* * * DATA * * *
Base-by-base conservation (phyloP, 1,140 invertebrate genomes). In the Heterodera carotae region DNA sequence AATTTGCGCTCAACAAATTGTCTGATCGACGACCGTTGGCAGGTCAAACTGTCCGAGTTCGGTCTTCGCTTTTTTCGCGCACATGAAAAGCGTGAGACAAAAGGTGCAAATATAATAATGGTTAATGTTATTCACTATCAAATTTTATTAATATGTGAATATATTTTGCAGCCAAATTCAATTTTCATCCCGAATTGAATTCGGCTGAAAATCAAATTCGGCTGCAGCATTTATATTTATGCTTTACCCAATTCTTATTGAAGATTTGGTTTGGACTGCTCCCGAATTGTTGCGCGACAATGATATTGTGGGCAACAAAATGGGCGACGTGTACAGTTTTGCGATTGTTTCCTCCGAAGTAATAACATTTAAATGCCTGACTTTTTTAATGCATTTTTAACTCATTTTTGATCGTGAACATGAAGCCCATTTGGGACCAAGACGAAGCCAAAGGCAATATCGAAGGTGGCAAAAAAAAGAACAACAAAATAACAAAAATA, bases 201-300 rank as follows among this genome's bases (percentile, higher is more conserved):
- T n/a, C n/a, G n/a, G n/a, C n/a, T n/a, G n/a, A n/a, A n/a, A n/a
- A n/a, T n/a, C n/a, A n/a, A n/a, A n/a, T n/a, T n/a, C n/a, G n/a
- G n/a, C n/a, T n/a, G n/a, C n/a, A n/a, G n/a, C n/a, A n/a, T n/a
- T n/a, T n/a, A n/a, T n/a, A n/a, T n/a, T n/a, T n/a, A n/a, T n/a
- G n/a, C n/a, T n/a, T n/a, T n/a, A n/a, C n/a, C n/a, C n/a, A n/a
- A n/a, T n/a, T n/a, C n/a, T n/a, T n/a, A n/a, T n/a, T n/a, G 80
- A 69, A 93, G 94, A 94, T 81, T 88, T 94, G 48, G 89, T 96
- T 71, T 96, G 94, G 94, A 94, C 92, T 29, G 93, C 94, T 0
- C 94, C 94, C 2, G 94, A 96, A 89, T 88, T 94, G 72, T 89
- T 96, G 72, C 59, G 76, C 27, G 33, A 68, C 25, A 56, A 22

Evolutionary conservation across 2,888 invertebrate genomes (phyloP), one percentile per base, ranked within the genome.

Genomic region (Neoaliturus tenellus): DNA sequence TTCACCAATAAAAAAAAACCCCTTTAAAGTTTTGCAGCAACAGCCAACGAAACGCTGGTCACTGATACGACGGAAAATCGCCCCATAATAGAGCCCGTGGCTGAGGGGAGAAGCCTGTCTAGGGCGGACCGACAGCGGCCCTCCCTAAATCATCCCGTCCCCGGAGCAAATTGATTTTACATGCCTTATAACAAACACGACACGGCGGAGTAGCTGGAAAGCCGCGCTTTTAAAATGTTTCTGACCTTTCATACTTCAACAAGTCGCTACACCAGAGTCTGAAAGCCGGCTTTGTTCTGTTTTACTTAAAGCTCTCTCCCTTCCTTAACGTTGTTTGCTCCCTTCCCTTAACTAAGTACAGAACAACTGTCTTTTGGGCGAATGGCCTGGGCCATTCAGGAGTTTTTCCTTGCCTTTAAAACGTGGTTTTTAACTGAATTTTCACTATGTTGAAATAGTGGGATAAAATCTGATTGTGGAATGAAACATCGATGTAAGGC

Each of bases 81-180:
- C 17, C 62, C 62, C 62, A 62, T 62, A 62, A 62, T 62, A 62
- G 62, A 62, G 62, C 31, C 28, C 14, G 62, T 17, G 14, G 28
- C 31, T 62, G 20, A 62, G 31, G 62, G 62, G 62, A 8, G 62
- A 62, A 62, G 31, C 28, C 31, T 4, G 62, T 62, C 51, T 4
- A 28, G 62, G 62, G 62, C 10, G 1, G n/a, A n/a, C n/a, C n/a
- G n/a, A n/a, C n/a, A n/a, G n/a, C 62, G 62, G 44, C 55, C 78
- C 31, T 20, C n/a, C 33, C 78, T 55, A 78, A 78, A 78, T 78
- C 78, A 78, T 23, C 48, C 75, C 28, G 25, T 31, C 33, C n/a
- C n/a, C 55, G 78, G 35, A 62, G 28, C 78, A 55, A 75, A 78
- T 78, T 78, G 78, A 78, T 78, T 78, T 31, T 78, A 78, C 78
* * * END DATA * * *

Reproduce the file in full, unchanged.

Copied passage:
Base-by-base conservation (phyloP, 1,140 invertebrate genomes). In the Heterodera carotae region DNA sequence AATTTGCGCTCAACAAATTGTCTGATCGACGACCGTTGGCAGGTCAAACTGTCCGAGTTCGGTCTTCGCTTTTTTCGCGCACATGAAAAGCGTGAGACAAAAGGTGCAAATATAATAATGGTTAATGTTATTCACTATCAAATTTTATTAATATGTGAATATATTTTGCAGCCAAATTCAATTTTCATCCCGAATTGAATTCGGCTGAAAATCAAATTCGGCTGCAGCATTTATATTTATGCTTTACCCAATTCTTATTGAAGATTTGGTTTGGACTGCTCCCGAATTGTTGCGCGACAATGATATTGTGGGCAACAAAATGGGCGACGTGTACAGTTTTGCGATTGTTTCCTCCGAAGTAATAACATTTAAATGCCTGACTTTTTTAATGCATTTTTAACTCATTTTTGATCGTGAACATGAAGCCCATTTGGGACCAAGACGAAGCCAAAGGCAATATCGAAGGTGGCAAAAAAAAGAACAACAAAATAACAAAAATA, bases 201-300 rank as follows among this genome's bases (percentile, higher is more conserved):
- T n/a, C n/a, G n/a, G n/a, C n/a, T n/a, G n/a, A n/a, A n/a, A n/a
- A n/a, T n/a, C n/a, A n/a, A n/a, A n/a, T n/a, T n/a, C n/a, G n/a
- G n/a, C n/a, T n/a, G n/a, C n/a, A n/a, G n/a, C n/a, A n/a, T n/a
- T n/a, T n/a, A n/a, T n/a, A n/a, T n/a, T n/a, T n/a, A n/a, T n/a
- G n/a, C n/a, T n/a, T n/a, T n/a, A n/a, C n/a, C n/a, C n/a, A n/a
- A n/a, T n/a, T n/a, C n/a, T n/a, T n/a, A n/a, T n/a, T n/a, G 80
- A 69, A 93, G 94, A 94, T 81, T 88, T 94, G 48, G 89, T 96
- T 71, T 96, G 94, G 94, A 94, C 92, T 29, G 93, C 94, T 0
- C 94, C 94, C 2, G 94, A 96, A 89, T 88, T 94, G 72, T 89
- T 96, G 72, C 59, G 76, C 27, G 33, A 68, C 25, A 56, A 22

Evolutionary conservation across 2,888 invertebrate genomes (phyloP), one percentile per base, ranked within the genome.

Genomic region (Neoaliturus tenellus): DNA sequence TTCACCAATAAAAAAAAACCCCTTTAAAGTTTTGCAGCAACAGCCAACGAAACGCTGGTCACTGATACGACGGAAAATCGCCCCATAATAGAGCCCGTGGCTGAGGGGAGAAGCCTGTCTAGGGCGGACCGACAGCGGCCCTCCCTAAATCATCCCGTCCCCGGAGCAAATTGATTTTACATGCCTTATAACAAACACGACACGGCGGAGTAGCTGGAAAGCCGCGCTTTTAAAATGTTTCTGACCTTTCATACTTCAACAAGTCGCTACACCAGAGTCTGAAAGCCGGCTTTGTTCTGTTTTACTTAAAGCTCTCTCCCTTCCTTAACGTTGTTTGCTCCCTTCCCTTAACTAAGTACAGAACAACTGTCTTTTGGGCGAATGGCCTGGGCCATTCAGGAGTTTTTCCTTGCCTTTAAAACGTGGTTTTTAACTGAATTTTCACTATGTTGAAATAGTGGGATAAAATCTGATTGTGGAATGAAACATCGATGTAAGGC

Each of bases 81-180:
- C 17, C 62, C 62, C 62, A 62, T 62, A 62, A 62, T 62, A 62
- G 62, A 62, G 62, C 31, C 28, C 14, G 62, T 17, G 14, G 28
- C 31, T 62, G 20, A 62, G 31, G 62, G 62, G 62, A 8, G 62
- A 62, A 62, G 31, C 28, C 31, T 4, G 62, T 62, C 51, T 4
- A 28, G 62, G 62, G 62, C 10, G 1, G n/a, A n/a, C n/a, C n/a
- G n/a, A n/a, C n/a, A n/a, G n/a, C 62, G 62, G 44, C 55, C 78
- C 31, T 20, C n/a, C 33, C 78, T 55, A 78, A 78, A 78, T 78
- C 78, A 78, T 23, C 48, C 75, C 28, G 25, T 31, C 33, C n/a
- C n/a, C 55, G 78, G 35, A 62, G 28, C 78, A 55, A 75, A 78
- T 78, T 78, G 78, A 78, T 78, T 78, T 31, T 78, A 78, C 78